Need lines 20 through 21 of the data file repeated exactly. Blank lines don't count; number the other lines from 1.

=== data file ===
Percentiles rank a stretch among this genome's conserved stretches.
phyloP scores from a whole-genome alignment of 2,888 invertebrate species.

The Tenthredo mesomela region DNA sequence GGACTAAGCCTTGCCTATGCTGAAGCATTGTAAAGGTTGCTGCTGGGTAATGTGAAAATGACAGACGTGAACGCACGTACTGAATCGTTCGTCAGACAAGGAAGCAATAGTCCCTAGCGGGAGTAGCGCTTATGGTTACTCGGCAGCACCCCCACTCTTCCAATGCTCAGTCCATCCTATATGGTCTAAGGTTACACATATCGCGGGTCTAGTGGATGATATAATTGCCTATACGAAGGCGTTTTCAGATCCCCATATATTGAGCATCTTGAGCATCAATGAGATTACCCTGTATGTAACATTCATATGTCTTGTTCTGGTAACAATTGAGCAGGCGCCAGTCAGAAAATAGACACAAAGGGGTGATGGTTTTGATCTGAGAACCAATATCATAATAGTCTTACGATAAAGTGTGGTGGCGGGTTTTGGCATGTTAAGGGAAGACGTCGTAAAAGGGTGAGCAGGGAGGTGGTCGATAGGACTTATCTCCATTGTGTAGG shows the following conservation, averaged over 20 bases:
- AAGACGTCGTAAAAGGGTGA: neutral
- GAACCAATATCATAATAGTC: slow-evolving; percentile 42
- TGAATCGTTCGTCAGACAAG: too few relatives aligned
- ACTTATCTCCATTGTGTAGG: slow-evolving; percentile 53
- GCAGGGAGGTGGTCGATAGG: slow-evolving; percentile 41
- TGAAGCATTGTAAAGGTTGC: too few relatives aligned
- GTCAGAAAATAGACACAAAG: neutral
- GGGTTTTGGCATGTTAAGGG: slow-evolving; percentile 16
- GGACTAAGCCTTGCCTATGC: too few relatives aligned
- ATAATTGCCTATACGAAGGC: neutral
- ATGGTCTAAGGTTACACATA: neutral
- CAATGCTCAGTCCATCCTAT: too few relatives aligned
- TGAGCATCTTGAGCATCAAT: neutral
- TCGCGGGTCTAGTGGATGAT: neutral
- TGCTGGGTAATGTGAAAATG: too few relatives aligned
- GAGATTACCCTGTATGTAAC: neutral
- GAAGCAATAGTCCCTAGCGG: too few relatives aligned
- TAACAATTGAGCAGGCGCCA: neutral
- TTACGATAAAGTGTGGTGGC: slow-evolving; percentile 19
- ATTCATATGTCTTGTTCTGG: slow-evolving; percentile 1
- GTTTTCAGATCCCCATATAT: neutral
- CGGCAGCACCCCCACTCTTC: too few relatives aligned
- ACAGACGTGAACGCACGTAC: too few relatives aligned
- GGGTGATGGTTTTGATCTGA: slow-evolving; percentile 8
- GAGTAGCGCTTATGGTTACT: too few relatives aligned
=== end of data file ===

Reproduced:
- GAAGCAATAGTCCCTAGCGG: too few relatives aligned
- TAACAATTGAGCAGGCGCCA: neutral